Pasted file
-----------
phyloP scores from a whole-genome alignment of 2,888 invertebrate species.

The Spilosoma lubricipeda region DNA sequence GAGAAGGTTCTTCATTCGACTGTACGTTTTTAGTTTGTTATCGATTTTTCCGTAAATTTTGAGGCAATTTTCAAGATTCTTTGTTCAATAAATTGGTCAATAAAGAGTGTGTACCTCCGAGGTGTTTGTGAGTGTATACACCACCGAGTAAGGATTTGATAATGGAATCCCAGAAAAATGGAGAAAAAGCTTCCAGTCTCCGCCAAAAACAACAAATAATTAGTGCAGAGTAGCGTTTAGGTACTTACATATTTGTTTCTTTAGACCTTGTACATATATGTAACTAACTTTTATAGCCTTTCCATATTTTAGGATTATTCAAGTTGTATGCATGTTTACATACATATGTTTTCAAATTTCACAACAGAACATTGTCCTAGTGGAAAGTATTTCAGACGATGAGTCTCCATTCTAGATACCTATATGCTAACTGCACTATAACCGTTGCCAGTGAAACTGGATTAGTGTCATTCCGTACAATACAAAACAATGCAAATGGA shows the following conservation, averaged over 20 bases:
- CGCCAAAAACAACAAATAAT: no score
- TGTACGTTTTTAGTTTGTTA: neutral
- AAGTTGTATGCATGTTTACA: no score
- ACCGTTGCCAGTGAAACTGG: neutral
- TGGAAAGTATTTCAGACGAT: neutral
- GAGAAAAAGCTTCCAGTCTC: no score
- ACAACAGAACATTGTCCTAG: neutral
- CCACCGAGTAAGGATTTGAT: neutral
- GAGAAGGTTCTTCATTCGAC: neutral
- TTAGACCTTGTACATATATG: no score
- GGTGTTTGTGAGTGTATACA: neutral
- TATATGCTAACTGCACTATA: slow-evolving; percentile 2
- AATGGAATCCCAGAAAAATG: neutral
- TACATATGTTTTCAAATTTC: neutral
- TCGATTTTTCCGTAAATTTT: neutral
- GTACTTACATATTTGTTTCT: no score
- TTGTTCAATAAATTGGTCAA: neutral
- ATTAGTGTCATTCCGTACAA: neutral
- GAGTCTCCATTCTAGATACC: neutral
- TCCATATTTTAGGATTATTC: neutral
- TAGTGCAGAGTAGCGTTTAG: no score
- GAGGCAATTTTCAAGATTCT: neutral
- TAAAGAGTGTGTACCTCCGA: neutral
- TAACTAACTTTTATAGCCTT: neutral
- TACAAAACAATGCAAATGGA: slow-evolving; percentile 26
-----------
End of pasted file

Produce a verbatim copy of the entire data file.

phyloP scores from a whole-genome alignment of 2,888 invertebrate species.

The Spilosoma lubricipeda region DNA sequence GAGAAGGTTCTTCATTCGACTGTACGTTTTTAGTTTGTTATCGATTTTTCCGTAAATTTTGAGGCAATTTTCAAGATTCTTTGTTCAATAAATTGGTCAATAAAGAGTGTGTACCTCCGAGGTGTTTGTGAGTGTATACACCACCGAGTAAGGATTTGATAATGGAATCCCAGAAAAATGGAGAAAAAGCTTCCAGTCTCCGCCAAAAACAACAAATAATTAGTGCAGAGTAGCGTTTAGGTACTTACATATTTGTTTCTTTAGACCTTGTACATATATGTAACTAACTTTTATAGCCTTTCCATATTTTAGGATTATTCAAGTTGTATGCATGTTTACATACATATGTTTTCAAATTTCACAACAGAACATTGTCCTAGTGGAAAGTATTTCAGACGATGAGTCTCCATTCTAGATACCTATATGCTAACTGCACTATAACCGTTGCCAGTGAAACTGGATTAGTGTCATTCCGTACAATACAAAACAATGCAAATGGA shows the following conservation, averaged over 20 bases:
- CGCCAAAAACAACAAATAAT: no score
- TGTACGTTTTTAGTTTGTTA: neutral
- AAGTTGTATGCATGTTTACA: no score
- ACCGTTGCCAGTGAAACTGG: neutral
- TGGAAAGTATTTCAGACGAT: neutral
- GAGAAAAAGCTTCCAGTCTC: no score
- ACAACAGAACATTGTCCTAG: neutral
- CCACCGAGTAAGGATTTGAT: neutral
- GAGAAGGTTCTTCATTCGAC: neutral
- TTAGACCTTGTACATATATG: no score
- GGTGTTTGTGAGTGTATACA: neutral
- TATATGCTAACTGCACTATA: slow-evolving; percentile 2
- AATGGAATCCCAGAAAAATG: neutral
- TACATATGTTTTCAAATTTC: neutral
- TCGATTTTTCCGTAAATTTT: neutral
- GTACTTACATATTTGTTTCT: no score
- TTGTTCAATAAATTGGTCAA: neutral
- ATTAGTGTCATTCCGTACAA: neutral
- GAGTCTCCATTCTAGATACC: neutral
- TCCATATTTTAGGATTATTC: neutral
- TAGTGCAGAGTAGCGTTTAG: no score
- GAGGCAATTTTCAAGATTCT: neutral
- TAAAGAGTGTGTACCTCCGA: neutral
- TAACTAACTTTTATAGCCTT: neutral
- TACAAAACAATGCAAATGGA: slow-evolving; percentile 26